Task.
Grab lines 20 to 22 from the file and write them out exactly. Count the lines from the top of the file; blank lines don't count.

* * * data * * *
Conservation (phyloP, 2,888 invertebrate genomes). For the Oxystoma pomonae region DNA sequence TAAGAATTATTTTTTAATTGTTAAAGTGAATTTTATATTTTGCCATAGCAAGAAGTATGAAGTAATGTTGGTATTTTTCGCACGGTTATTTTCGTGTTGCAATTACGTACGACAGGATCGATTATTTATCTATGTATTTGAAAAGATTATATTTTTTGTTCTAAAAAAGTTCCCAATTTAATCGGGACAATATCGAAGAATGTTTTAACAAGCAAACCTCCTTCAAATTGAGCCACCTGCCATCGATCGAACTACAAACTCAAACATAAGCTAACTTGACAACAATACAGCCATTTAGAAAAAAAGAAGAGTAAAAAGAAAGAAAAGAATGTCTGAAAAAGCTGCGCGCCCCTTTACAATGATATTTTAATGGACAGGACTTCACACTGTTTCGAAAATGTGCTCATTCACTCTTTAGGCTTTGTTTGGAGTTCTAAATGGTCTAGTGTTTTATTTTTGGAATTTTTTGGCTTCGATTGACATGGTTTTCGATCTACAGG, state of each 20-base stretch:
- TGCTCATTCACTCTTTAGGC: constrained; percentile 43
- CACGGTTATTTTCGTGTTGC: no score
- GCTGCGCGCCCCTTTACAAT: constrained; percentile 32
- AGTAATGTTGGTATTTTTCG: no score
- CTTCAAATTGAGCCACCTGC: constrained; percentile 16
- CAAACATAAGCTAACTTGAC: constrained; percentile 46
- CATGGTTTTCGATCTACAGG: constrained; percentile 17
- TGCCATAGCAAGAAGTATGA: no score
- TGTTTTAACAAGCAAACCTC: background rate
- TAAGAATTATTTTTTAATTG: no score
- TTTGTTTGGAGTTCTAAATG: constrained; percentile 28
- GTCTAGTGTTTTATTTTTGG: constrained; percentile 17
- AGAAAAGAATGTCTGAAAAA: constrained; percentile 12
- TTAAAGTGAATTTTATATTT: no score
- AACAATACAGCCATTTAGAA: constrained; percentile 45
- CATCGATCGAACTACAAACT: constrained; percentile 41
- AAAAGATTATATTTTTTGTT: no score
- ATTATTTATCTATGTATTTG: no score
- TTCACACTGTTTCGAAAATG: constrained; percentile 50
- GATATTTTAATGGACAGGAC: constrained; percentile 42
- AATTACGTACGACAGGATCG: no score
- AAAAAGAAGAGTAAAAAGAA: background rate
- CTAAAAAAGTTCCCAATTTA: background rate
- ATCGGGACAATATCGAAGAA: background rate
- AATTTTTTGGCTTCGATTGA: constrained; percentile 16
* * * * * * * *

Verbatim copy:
- TTCACACTGTTTCGAAAATG: constrained; percentile 50
- GATATTTTAATGGACAGGAC: constrained; percentile 42
- AATTACGTACGACAGGATCG: no score